Compassion Ministries - August 2016 Update

North Korea

 Sue with staff members and children at the School for Mentally Impaired Children in Pyongyang

Sue with staff members and children at the School for Mentally Impaired Children in Pyongyang

...“Seek the peace and prosperity of the city to which I have carried you…”  Jeremiah 29:7

Sue Kinsler and two pastors, Canadian Korean Rev. Song-Keun Kook and Korean American Rev. Choon Lim, visited North Korea on a GreenTree International (GTI) trip in May. What was the purpose of the visit? Not only was it important to confer about the Disabled North Korean Athletes’ Team plans to attend the Brazil Paralympics in late August, but each pastor had ideas about new ways to help North Korea’s disabled people. 

Rev. Kook had been learning about mission outreach done through running bakeries. He was invited to advise the bakery project, which will be included in the new Dongdaewon Disabled Persons’ Fitness Center building scheduled to be completed by the end of 2016. Rev. Lim is interested in other projects of the Korea Federation for the Protection of the Disabled (KFPD). 

The GTI visiting team was glad to discover that the North Korean government’s level of support for the work for disabled people and orphans was greatly increased as well as concern for those doing the work.

To Shenyang, China and Pyongyang
The first leg of the trip was from Incheon Airport to Shenyang, China. The GTI visitors were met at the airport by staff from Shenyang’s Suhtap Church, who took them to their hotel. Then they brought them to the North Korean consulate to pick up their visas and on to purchase their Koryo Airlines tickets to Pyongyang. In the afternoon the three visitors went to the Shenyang Chosun Disabled Athletes Training building where they met athlete You-Cheol Ma, his training director and coach. The visiting pastors not  only observed the training but also directly participated in practice  games before having a meal together.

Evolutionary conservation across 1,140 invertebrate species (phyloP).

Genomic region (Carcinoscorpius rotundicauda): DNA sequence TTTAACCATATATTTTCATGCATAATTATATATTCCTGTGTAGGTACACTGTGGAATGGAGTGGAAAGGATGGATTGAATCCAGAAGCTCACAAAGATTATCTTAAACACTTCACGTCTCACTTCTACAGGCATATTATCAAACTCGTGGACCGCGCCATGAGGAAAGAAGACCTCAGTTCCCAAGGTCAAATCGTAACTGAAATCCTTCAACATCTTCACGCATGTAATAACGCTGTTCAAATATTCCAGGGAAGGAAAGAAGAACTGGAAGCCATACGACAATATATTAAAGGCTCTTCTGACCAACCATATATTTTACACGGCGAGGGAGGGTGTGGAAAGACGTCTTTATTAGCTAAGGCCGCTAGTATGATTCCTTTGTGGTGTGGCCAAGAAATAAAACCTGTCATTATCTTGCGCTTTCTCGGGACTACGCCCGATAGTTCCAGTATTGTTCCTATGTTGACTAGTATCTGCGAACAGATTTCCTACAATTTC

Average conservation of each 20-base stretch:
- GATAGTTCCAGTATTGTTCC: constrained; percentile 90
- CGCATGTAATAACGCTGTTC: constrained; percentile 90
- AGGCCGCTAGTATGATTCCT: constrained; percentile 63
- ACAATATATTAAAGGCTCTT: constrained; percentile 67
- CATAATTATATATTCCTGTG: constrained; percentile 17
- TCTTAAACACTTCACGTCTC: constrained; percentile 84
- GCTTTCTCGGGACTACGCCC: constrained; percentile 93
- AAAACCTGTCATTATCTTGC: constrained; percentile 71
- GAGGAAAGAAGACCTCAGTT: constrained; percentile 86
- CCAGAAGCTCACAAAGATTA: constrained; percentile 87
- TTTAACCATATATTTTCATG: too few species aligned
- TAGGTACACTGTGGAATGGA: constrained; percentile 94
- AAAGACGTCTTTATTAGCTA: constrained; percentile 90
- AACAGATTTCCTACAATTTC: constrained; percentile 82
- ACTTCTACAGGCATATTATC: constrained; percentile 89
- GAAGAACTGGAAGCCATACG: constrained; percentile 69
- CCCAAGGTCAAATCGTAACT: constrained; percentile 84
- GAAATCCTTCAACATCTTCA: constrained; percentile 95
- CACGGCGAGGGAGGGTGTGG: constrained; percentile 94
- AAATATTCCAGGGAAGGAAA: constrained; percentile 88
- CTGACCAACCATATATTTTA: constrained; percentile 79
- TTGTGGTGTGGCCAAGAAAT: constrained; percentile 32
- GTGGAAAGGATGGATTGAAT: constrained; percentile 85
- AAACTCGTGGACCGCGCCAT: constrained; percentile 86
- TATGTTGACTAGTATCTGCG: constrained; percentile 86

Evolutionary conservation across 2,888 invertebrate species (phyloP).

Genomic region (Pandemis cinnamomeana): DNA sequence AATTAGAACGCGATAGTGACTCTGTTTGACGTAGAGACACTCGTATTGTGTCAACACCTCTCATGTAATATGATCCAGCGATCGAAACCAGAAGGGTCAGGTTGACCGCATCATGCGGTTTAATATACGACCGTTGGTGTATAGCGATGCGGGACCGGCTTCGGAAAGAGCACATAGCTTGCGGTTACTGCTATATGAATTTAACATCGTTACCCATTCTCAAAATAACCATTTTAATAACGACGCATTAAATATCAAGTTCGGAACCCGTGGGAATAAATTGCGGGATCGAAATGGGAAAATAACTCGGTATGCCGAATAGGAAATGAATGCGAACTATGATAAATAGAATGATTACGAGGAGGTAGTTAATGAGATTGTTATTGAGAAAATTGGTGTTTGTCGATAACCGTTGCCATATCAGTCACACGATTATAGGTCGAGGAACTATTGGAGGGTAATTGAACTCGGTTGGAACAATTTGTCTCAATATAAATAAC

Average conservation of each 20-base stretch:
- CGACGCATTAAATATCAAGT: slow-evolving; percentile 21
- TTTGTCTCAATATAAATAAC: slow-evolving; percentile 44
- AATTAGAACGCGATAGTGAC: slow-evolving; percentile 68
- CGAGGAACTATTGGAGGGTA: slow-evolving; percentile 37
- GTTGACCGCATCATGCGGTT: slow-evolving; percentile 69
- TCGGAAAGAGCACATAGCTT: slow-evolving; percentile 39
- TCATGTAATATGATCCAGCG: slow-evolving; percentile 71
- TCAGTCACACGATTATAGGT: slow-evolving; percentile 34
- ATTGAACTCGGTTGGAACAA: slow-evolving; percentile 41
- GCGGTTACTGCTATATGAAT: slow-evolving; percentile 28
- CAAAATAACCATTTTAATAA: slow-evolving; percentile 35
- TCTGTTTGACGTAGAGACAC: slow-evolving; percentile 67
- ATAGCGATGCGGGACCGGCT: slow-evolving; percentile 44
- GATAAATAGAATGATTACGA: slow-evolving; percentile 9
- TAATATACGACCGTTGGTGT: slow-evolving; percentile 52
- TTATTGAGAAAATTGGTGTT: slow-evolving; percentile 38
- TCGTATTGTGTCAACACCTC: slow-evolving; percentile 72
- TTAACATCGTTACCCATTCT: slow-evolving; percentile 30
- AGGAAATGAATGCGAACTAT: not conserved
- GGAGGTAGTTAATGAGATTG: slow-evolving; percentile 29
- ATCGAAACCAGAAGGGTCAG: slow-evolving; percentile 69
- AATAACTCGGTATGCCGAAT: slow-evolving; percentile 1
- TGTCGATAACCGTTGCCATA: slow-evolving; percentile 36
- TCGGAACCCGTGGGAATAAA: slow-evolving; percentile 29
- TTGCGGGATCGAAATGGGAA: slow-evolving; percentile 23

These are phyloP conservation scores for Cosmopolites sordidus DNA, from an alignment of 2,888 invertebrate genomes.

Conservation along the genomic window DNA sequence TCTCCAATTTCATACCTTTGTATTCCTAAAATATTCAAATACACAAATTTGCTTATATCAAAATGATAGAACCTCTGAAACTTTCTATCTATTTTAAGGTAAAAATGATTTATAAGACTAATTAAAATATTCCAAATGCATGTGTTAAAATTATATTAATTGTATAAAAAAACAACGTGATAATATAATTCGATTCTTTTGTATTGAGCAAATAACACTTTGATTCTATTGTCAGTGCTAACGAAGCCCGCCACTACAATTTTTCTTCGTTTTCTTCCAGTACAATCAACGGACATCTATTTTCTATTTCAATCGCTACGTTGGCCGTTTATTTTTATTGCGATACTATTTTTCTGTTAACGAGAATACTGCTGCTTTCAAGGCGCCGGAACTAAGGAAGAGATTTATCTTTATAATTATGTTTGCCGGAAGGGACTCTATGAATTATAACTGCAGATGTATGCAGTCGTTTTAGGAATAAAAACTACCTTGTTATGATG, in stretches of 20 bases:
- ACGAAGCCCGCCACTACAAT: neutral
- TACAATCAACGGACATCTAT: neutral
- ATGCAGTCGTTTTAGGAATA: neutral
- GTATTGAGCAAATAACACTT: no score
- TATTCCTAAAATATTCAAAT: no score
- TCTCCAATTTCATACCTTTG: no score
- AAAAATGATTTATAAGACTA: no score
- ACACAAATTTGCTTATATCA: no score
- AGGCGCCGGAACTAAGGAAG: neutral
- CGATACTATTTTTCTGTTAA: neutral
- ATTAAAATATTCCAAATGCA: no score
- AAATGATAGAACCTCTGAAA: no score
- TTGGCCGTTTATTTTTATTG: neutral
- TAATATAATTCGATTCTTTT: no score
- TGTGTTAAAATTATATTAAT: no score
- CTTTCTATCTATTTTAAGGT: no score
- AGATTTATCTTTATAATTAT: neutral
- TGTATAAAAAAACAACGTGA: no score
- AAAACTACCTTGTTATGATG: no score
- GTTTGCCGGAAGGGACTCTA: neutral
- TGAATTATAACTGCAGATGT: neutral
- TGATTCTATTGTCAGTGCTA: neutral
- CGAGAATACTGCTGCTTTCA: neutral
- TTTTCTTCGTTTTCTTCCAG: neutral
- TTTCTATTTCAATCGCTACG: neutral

The following day, the visiting trio departed from Shenyang Airport and thought that God was guiding their way because they met Rev. Kyu-Baek Cho, who was traveling on the same plane. Rev. Cho had traveled with Sue Kinsler on previous trips to North Korea. Arriving in Pyongyang, the GTI visitors cleared customs at the new terminal and were welcomed by Sue’s regular guide and driver and driven to Pyongyang’s Haebang San Hotel.

Finding Out About the Work in North Korea
The three took an early walk along the Taedong River and in the afternoon went to the offices of the Korea Federation for the Protection of the Disabled (KFPD) where they were greeted by Mr. Hyun Chung, newly promoted to Vice Chair of the KFPD when Sue’s old friend, Moon-Cheol Kim became Chairperson and KFPD was given a higher, more independent status. The good news at KFPD was that they will take over the plan to build the large Tadonggang Disabled Persons’ Rehabilitation Center in 2017 which GTI had planned to underwrite and had been long delayed because of the tension between North and South Korea. Sue felt some regret that Koreans in South Korea and around the world would not be full partners in the rehabilitation center project, symbolic help for the North’s disabled and a mark of cooperation for peace, but at the same time she felt joy that concern for the disabled in North Korea has risen to this level.